Digger manufacturer JCB has defied a slump in the construction market to record the highest profits in its 67-year history.
The family-owned company saw its 2012 earnings rise to £365m on turnover which remained virtually unchanged from the previous year at £2.7bn.
Although the Staffordshire-based manufacturer experienced weak construction equipment sales in some areas of the world, it saw business in Africa double and registered growth of 12 per cent in the Middle East.
Announcing the results, JCB chairman Sir Anthony Bamford said: "In view of the continued fragility of the global economy, which has led to renewed slowdowns in emerging and developed markets, JCB's results in 2012 are extremely encouraging.
"They not only demonstrate the resilience of our business, but highlight the importance of continued investment in products, facilities and customer service.
"While construction equipment markets in many parts of the world remained weak, that has been more than offset by strong growth for our agricultural products, particularly in materials handling."
Despite continuing uncertainty, particularly in European economies, 2013 had started satisfactorily, JCB said,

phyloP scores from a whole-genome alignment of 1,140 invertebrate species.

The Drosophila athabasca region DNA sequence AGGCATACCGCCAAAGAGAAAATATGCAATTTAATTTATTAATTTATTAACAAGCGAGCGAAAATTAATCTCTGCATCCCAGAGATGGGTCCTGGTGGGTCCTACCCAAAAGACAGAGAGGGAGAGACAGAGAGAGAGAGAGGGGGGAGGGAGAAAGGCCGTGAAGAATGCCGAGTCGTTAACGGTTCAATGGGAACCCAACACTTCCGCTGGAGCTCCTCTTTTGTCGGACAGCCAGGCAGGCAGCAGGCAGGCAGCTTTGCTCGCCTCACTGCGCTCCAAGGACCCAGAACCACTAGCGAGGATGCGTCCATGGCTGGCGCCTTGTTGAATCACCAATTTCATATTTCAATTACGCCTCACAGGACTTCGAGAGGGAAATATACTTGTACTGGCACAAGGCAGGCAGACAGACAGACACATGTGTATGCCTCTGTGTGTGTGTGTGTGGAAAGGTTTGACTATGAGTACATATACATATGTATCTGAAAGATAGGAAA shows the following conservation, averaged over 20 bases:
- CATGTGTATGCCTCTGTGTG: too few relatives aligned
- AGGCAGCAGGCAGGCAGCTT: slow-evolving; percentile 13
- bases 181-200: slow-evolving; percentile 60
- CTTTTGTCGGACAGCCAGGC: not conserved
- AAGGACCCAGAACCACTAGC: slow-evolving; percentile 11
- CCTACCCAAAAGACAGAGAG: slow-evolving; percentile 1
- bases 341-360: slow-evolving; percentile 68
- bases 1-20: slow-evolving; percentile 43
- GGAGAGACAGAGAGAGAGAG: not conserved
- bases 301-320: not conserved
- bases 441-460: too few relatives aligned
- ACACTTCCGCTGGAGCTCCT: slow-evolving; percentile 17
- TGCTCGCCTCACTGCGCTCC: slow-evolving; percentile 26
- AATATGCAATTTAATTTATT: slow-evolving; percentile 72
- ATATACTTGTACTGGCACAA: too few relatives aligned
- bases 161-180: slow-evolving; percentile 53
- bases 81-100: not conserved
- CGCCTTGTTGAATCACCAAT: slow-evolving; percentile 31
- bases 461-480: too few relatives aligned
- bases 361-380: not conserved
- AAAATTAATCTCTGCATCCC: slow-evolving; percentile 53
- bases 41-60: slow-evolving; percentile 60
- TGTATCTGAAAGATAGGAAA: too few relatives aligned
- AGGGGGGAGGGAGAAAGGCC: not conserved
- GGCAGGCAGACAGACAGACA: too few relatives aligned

Sir Anthony added: "We are expecting some growth this year but how much will depend on the pace of the global recovery."
Last year's record results eclipsed earnings of £355m in 2011. Figures for sales of machines also rose slightly to 69,250, from 69,100 in 2011, amid a global market which is estimated to have contracted by around 10 per cent.
During 2012, JCB opened a new factory in Sao Paulo, Brazil and announced plans for a new £62m plant in Jaipur, India, which is due to open next year.
And closer to home a report by consultancy Oxford Economics, who were commissioned by JCB, found the firm now supports an estimated 24,000 British jobs and generates around £1.4bn of GDP through contracts in the supply chain, spending by JCB's employees and other economic impacts.
The study said JCB, which has its world HQ in Rocester, Staffordshire, also contributed around £545m to the Exchequer during 2011 – £145m in business taxes paid by the company and income tax paid by JCB employees and a further £400m generated indirectly through the supply chain.
Sir Anthony said: "JCB may be a global company, but first and foremost we're British and we invest heavily in Britain. I'm pleased to see the economy getting a good return on that investment."
Commenting on the study, Sam Moore, director of consulting at Oxford Economics, said: "JCB's focus on manufacturing high value-added products in the UK and exporting to overseas markets makes a huge contribution to the economy, particularly in terms of jobs and tax receipts."